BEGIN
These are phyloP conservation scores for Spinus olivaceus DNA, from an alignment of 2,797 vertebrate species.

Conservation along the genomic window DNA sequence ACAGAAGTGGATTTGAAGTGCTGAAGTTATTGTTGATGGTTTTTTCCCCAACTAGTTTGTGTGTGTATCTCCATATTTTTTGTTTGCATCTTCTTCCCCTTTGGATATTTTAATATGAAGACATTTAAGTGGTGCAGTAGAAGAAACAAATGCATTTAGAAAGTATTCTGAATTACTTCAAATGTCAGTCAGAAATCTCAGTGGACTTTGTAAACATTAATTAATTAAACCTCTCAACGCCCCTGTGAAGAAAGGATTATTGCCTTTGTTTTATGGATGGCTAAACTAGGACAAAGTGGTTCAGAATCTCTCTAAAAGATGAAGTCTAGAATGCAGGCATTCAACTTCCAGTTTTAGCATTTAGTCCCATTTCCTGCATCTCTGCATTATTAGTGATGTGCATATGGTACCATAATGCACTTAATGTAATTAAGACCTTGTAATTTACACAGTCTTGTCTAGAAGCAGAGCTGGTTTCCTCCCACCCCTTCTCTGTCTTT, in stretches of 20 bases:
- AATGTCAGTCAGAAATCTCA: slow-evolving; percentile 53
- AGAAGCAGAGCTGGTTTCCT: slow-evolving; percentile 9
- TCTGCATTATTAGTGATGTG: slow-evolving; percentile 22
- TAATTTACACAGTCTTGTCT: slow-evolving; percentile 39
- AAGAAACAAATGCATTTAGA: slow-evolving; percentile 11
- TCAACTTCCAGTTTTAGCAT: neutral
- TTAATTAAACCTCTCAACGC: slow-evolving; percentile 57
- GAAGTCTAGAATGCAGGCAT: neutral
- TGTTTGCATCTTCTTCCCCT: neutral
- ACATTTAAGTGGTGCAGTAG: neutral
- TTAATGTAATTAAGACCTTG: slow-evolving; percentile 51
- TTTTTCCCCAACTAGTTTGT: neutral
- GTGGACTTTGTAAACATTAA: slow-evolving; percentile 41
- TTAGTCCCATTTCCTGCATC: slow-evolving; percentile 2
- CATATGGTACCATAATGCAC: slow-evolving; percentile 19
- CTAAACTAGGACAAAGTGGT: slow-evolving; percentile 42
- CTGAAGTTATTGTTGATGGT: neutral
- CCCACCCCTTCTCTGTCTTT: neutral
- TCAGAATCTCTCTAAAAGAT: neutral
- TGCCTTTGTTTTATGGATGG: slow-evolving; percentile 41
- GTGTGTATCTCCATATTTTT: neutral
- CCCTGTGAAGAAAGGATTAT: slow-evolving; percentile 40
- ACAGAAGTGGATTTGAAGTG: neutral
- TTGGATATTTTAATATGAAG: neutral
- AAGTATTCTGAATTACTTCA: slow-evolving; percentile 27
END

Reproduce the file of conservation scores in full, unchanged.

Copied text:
These are phyloP conservation scores for Spinus olivaceus DNA, from an alignment of 2,797 vertebrate species.

Conservation along the genomic window DNA sequence ACAGAAGTGGATTTGAAGTGCTGAAGTTATTGTTGATGGTTTTTTCCCCAACTAGTTTGTGTGTGTATCTCCATATTTTTTGTTTGCATCTTCTTCCCCTTTGGATATTTTAATATGAAGACATTTAAGTGGTGCAGTAGAAGAAACAAATGCATTTAGAAAGTATTCTGAATTACTTCAAATGTCAGTCAGAAATCTCAGTGGACTTTGTAAACATTAATTAATTAAACCTCTCAACGCCCCTGTGAAGAAAGGATTATTGCCTTTGTTTTATGGATGGCTAAACTAGGACAAAGTGGTTCAGAATCTCTCTAAAAGATGAAGTCTAGAATGCAGGCATTCAACTTCCAGTTTTAGCATTTAGTCCCATTTCCTGCATCTCTGCATTATTAGTGATGTGCATATGGTACCATAATGCACTTAATGTAATTAAGACCTTGTAATTTACACAGTCTTGTCTAGAAGCAGAGCTGGTTTCCTCCCACCCCTTCTCTGTCTTT, in stretches of 20 bases:
- AATGTCAGTCAGAAATCTCA: slow-evolving; percentile 53
- AGAAGCAGAGCTGGTTTCCT: slow-evolving; percentile 9
- TCTGCATTATTAGTGATGTG: slow-evolving; percentile 22
- TAATTTACACAGTCTTGTCT: slow-evolving; percentile 39
- AAGAAACAAATGCATTTAGA: slow-evolving; percentile 11
- TCAACTTCCAGTTTTAGCAT: neutral
- TTAATTAAACCTCTCAACGC: slow-evolving; percentile 57
- GAAGTCTAGAATGCAGGCAT: neutral
- TGTTTGCATCTTCTTCCCCT: neutral
- ACATTTAAGTGGTGCAGTAG: neutral
- TTAATGTAATTAAGACCTTG: slow-evolving; percentile 51
- TTTTTCCCCAACTAGTTTGT: neutral
- GTGGACTTTGTAAACATTAA: slow-evolving; percentile 41
- TTAGTCCCATTTCCTGCATC: slow-evolving; percentile 2
- CATATGGTACCATAATGCAC: slow-evolving; percentile 19
- CTAAACTAGGACAAAGTGGT: slow-evolving; percentile 42
- CTGAAGTTATTGTTGATGGT: neutral
- CCCACCCCTTCTCTGTCTTT: neutral
- TCAGAATCTCTCTAAAAGAT: neutral
- TGCCTTTGTTTTATGGATGG: slow-evolving; percentile 41
- GTGTGTATCTCCATATTTTT: neutral
- CCCTGTGAAGAAAGGATTAT: slow-evolving; percentile 40
- ACAGAAGTGGATTTGAAGTG: neutral
- TTGGATATTTTAATATGAAG: neutral
- AAGTATTCTGAATTACTTCA: slow-evolving; percentile 27